Many organizations start their journey by introducing tools that enable them to gather and view all of their data in one place; however, we also observe the crippling effect of the very same capability. While such tools are feature rich and provide visually pleasing dashboards, often they do not always spotlight a real focus on the data that matters or can lack integrations with other relevant data sources that can better support the decisions that are being made. While the focus on data by these organizations is commendable, there is an opportunity to get more value from how they leverage their data, that can increase their return on investments likely made in implementing such tools.

There are so many best practices and checklists when it comes to tools for data and using data as a part of an Experience strategy, that many organizations with the best of intentions follow it without thinking about what they need to know, what decisions they need to make, and what is best for their scenario. To begin unwrapping the complexities of the overwhelming data landscape, it is useful to think about what the purpose of the data is.

Q: In your experience, what are some ways that organizations can overcome the challenges faced when using data in decision making?

The best way to overcome this decision paralysis is to get in front of it. Here are a few different ways you might do so:
1 - Reverse plan research, starting from the big decision you need to make. A good way to start is completing the sentence, ‘If we knew [blank] then we’d be able to make a good decision about [blank].’ And, make sure the knowledge gap (the first blank) is reasonably knowable.
2 - Give yourself permission to feel uncomfortable at decision time. Talk openly about the nature of the decision. Remind yourself and your colleagues that there are many right decisions, rather than a single clear answer revealed by the data. Know that feeling utterly comfortable is a sign that you are breaking no new ground.
3 - Engage a trusted partner to facilitate the decision. There are a number of facilitation techniques that can help you through the decision-making process—especially when it involves a group of stakeholders. In addition to leading the process, a third party can bring a neutral, fresh perspective.”

One technique that can help is having an “exploration session” with all parties. This can aid the funneling, discussing, and ideating with data constructively. Having an understanding of what success is across the whole Ecosystem can help the explorations converge on something that is meaningful and based on the moments that truly impact the overall experience. Often, there will be several ideas, and as Nicole states, “there is rarely a single, objectively correct decision.” Understanding the feasibility, effort, cost, resource needs AND impact to the experience, can help you filter through the ideas and put your best foot forward. Such sessions are also a great way to involve people from different business functions, different industries, or partners, and garner fresh perspectives and different angles of thought. Given the rising need for alignment, we have also witnessed the rise in CX as a business function. In these cases, often the function is chartered with driving an aligned vision, defining a cohesive experience strategy, and elevating organizational understanding of Experience design as a way of thinking.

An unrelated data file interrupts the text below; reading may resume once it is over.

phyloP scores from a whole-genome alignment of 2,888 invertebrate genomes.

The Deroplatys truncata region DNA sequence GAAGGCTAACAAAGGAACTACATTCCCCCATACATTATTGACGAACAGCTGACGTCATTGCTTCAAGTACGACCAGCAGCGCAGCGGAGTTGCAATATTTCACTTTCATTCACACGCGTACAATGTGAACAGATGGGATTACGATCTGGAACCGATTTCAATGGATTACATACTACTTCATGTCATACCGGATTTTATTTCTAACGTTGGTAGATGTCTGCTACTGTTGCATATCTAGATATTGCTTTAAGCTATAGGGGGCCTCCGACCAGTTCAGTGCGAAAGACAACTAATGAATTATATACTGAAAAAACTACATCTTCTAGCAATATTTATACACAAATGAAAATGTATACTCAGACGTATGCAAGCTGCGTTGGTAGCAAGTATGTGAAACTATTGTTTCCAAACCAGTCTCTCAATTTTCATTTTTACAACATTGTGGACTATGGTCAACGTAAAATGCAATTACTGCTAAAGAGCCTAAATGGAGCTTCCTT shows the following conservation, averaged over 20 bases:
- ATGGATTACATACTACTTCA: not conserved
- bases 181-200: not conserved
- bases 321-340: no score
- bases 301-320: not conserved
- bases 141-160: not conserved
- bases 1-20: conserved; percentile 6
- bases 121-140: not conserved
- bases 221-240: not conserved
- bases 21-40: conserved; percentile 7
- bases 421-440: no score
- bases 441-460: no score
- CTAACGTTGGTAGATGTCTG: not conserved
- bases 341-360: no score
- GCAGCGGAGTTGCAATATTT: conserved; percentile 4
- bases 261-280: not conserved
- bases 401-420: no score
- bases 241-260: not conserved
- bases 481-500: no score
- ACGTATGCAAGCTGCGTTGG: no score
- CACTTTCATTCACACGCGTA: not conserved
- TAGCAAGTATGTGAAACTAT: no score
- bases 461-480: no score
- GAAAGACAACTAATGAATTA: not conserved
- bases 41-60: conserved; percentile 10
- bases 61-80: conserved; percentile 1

Q: How do you see the various functions interacting, given the rise of Customer Experience as a business function?

A: “Shifting your organization to compete on the basis of customer experience (CX) is a significant challenge, but also a huge opportunity to unite your organization. Many organizations are siloed for very valid business reasons, but customers don’t care about those silos (and shouldn’t need to!). Customer experience creates bridges between those silos. For example, it can help improve marketing and sales alignment. It also provides a vision that everyone in the organization can take part in and rally behind. In general, I think CX is still fairly immature. In many organizations it’s treated like UX used to be—an afterthought, the responsibility of an individual or small team. Or, it’s ill-conceived as simply “customer service.” However, the rise of the CCXO is a positive trend towards greater maturity. It elevates the importance of customer experience and helps it gain mindshare throughout an organization.”

The role of a CCXO (Chief Customer Experience Officer) can certainly give Experience legitimacy in an organization and provide the “glue” to bring together the various silos. Given that everyone in the organization must come together to understand the experience they are jointly trying to deliver, and, all must take responsibility for bringing it to fruition, cross-functional collaboration is critical to delivering on the Experience strategy. To set a foundation that enables this, there are many things to think about such as policies and processes, aligned goals, how rewards are utilized, tooling for traceability, and much more.


A big thanks to Nicole for her time and insights. Here are some key takeaways to keep in mind as you work on your Experience agenda:

  • Creating and delivering an experience requires an understanding of the interconnected ecosystem.
  • Reverse plan research efforts, or data gathering efforts from the purpose, or decision you need to make.
  • Involving cross-functional teams in exploration, ideation, and data reviews can help drive open discussions, collaboration, and alignment.
  • Know it is ok to feel uncomfortable. Experience can be overwhelming with many things to consider across a complex landscape all leading to how a person feels.
  • Having a leader to drive the vision and experience agenda is a huge step forward, however, everyone in the organization shares the responsibility for delivering on the experience.